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It had been a long time; and she felt suddenly, strangely shy. So much had changed. Once they'd been a tightly-knit family group, the four of them against the world. That world hadn't always treated any of them well, but together they'd been safe, and together they'd been happy.

All too soon, everything had changed. Life had changed it, as it always did. Men. Marriage. Homes. University. Careers. Children. War. Oh, she’d always known that things had had to change, and she hadn’t been sorry for it: life had given her her beloved father back, for a short while at least; and she’d never either forget or regret her happy days amid the dreaming spires of Oxford. Nor could she ever do anything but rejoice at the happiness which marriage and motherhood had brought the others. Anyway, she was happy here, in her Canadian cloisters. Her life had a meaning, a purpose. This was where she was supposed to be. She was a Bride of Christ, and her fellow nuns were her Sisters.

But she had a different sort of sister too, three sisters; and all these years she'd never, ever stopped missing them. It had been so many years. She'd never met Joey's youngest children, not even the one who bore her name, and Madge's youngest boys could have no memories of her either. It had been her own choice, to enter the life she had, but nothing was without its sacrifices and hers had been her separation from her family.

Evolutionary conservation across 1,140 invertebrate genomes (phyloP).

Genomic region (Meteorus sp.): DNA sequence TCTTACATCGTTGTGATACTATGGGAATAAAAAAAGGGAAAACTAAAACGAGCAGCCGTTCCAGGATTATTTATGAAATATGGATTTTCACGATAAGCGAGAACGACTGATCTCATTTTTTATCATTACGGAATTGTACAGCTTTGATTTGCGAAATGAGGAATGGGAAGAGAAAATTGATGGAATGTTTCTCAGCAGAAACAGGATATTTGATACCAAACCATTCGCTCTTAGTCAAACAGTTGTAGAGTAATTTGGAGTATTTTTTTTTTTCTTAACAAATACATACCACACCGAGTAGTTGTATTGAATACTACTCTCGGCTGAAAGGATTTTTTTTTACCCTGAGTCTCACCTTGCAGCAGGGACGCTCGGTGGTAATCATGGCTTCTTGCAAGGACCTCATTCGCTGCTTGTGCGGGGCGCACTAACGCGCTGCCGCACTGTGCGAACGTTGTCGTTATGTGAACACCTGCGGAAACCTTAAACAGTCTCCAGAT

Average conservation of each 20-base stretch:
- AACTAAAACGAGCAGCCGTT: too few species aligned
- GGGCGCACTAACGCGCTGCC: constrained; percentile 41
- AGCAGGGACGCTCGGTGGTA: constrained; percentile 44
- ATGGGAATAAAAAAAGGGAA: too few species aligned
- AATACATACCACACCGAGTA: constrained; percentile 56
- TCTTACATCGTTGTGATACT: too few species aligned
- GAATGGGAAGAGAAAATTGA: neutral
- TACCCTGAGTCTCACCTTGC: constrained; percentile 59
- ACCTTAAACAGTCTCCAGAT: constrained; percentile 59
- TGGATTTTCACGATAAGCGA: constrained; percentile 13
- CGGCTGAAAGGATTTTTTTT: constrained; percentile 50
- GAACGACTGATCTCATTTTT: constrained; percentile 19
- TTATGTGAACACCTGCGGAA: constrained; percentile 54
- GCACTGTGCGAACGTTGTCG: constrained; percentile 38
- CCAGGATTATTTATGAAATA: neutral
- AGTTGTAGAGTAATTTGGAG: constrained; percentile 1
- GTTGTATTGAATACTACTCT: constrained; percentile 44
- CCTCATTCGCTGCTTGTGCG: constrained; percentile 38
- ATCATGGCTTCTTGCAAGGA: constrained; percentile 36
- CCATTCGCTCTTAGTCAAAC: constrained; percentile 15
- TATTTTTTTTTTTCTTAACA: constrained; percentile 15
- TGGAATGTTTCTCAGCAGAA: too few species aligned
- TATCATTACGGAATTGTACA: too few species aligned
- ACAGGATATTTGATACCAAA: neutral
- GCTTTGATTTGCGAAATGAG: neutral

She hadn't known, then, just how long a separation it would be. It wasn't as if she was entering a closed order, she and they had all assured each other. They'd be able to come and visit her. Travel was getting cheaper and easier all the time. But they hadn't come. Oh, they’d written. Even some of the older children had written. But it wasn't the same; and the years had passed and still they hadn't come. She didn't blame them. They had homes and families to look after, work to do and other people to visit; and travel was still neither that cheap nor that easy. But she’d never stopped hoping. She'd never stopped waiting. And she could hardly believe that the wait was finally over.

She only really started to believe it when the door opened and in they came. First Madge, who'd been left in charge of three young girls and been both mother and sister to all of them. Then Juliet, who'd been abandoned as a teenager by her birth family but found her place in a new one. And, behind them, Joey, to whom she'd once been closer than to anyone else in the world; and, in some ways, always would be.

At first no-one spoke. Then Madge held out her arms, and all four of them drew together. All talking at once. Laughing. Crying. And clinging on to each other. Just as true sisters always did.

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